Though it usually takes a backseat to the more broadly popular cornbread, or the iconic grits, johnny cake still holds some sway in the world of simple corn-based dishes. Yet nobody can agree on what to call this cornmeal flatbread, or on where such a playful name came from.
While Yankees call it johnny cake – a term that also made its way to my ears growing up on the left coast – southerners often use the term “hoe cake,” a linguistic nod to a kind of pan used to make the dish. The term “johnny” seems to stem not from someone’s name (I was secretly hoping that some cornmeal baron named Johnny had started the whole business as a publicity stunt.) but from the word “jonakin,” which traces its ancestry to entirely non-food or name related ancestors in New and Old England.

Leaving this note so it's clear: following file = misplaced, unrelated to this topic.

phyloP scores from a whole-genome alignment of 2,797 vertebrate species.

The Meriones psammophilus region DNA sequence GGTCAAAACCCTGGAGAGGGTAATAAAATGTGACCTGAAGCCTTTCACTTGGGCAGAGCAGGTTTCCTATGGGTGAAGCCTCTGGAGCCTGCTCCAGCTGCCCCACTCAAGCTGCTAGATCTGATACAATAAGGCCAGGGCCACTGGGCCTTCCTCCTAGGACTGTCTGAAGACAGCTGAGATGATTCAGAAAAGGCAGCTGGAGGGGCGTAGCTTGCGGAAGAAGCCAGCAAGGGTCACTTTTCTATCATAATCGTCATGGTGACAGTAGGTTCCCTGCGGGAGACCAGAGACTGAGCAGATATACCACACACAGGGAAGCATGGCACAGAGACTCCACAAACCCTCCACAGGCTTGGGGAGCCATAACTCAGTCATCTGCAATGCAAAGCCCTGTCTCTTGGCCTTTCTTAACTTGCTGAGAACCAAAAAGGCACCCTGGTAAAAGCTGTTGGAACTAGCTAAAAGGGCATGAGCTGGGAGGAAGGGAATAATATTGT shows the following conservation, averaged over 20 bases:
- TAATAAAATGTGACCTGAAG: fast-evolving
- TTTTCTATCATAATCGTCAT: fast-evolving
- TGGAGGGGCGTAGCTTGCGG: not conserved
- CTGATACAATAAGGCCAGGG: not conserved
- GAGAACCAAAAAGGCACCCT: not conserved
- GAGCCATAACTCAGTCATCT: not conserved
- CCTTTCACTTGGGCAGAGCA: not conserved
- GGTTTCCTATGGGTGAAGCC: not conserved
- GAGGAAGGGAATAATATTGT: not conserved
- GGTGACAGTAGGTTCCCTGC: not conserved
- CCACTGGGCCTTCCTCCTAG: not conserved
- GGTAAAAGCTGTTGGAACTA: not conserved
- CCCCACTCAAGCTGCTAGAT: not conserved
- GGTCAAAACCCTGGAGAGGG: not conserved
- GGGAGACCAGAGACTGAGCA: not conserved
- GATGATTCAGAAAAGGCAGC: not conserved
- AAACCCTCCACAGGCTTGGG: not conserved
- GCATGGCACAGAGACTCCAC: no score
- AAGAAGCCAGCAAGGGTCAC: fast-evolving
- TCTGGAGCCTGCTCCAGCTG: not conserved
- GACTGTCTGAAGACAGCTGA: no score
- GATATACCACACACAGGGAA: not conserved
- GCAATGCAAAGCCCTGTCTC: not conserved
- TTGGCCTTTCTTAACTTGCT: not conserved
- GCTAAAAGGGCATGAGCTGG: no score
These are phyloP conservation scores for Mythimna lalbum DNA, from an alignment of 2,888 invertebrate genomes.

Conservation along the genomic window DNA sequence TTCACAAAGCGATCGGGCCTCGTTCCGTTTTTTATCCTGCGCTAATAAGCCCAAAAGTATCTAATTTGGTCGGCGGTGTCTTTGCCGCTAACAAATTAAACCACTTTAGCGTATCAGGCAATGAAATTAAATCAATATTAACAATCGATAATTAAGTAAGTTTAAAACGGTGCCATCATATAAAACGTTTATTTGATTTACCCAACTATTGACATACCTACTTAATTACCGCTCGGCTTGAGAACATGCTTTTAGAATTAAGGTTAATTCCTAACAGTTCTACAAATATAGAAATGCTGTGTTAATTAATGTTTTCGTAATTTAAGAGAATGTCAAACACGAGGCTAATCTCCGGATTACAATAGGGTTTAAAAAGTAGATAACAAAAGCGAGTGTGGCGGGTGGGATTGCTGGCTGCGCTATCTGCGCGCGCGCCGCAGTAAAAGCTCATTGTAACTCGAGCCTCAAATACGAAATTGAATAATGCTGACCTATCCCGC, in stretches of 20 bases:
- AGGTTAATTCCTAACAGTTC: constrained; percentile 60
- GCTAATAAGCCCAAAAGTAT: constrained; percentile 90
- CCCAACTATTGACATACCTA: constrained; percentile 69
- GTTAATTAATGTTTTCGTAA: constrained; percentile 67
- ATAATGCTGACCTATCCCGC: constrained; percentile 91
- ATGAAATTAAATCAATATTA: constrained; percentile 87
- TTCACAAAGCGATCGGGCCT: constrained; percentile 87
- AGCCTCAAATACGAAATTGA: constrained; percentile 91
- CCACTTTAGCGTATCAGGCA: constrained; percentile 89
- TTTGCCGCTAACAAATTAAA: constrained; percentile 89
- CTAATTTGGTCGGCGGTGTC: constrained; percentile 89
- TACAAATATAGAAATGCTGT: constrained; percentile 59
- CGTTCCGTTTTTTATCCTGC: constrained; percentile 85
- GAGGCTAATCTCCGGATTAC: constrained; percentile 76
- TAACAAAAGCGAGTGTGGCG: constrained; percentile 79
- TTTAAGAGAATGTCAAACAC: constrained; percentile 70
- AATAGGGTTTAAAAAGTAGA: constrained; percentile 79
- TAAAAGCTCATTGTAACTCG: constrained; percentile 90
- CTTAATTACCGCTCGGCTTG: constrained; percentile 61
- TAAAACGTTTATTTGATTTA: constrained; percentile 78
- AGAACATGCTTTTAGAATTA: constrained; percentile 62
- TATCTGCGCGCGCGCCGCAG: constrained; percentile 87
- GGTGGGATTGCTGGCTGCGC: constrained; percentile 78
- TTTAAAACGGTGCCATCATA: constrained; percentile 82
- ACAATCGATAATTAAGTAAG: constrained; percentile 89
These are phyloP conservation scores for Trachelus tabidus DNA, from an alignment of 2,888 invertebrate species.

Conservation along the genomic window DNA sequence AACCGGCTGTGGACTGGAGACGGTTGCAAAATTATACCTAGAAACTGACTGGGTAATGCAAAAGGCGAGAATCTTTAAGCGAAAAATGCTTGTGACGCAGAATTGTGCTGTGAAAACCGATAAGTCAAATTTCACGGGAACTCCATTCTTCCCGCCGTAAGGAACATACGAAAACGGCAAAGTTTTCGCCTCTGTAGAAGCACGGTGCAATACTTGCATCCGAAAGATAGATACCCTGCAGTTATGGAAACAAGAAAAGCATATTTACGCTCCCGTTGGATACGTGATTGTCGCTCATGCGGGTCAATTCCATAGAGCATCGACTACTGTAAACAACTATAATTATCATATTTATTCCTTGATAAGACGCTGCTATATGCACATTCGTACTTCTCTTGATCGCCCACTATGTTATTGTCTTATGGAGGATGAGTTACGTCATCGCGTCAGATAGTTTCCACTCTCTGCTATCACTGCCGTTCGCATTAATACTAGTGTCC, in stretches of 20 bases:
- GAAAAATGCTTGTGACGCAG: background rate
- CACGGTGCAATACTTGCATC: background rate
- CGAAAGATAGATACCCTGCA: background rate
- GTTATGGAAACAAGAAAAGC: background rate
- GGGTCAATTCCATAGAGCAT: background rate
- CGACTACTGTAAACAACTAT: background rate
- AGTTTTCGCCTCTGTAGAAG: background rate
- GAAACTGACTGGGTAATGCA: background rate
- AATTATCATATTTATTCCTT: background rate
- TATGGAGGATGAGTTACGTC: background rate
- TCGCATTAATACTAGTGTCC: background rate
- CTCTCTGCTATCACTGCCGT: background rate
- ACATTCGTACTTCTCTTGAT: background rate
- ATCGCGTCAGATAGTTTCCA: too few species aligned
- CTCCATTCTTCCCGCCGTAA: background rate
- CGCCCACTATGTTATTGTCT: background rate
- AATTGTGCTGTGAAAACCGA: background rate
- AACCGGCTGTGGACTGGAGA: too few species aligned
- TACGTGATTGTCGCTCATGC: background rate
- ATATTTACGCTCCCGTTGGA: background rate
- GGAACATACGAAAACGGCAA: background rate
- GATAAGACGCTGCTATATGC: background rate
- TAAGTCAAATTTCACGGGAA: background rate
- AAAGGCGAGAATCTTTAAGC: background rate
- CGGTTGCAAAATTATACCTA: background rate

There’s even some speculation that it could have derived from the American Indian name, Shawnee.
Either way, johnny cake, like corn itself, is now something of an adopted mascot for globalization. First cooked up by Native Americans, it was adopted by northerner and southerner alike, though of course they can’t agree on what to call it. Even the Australians have a version.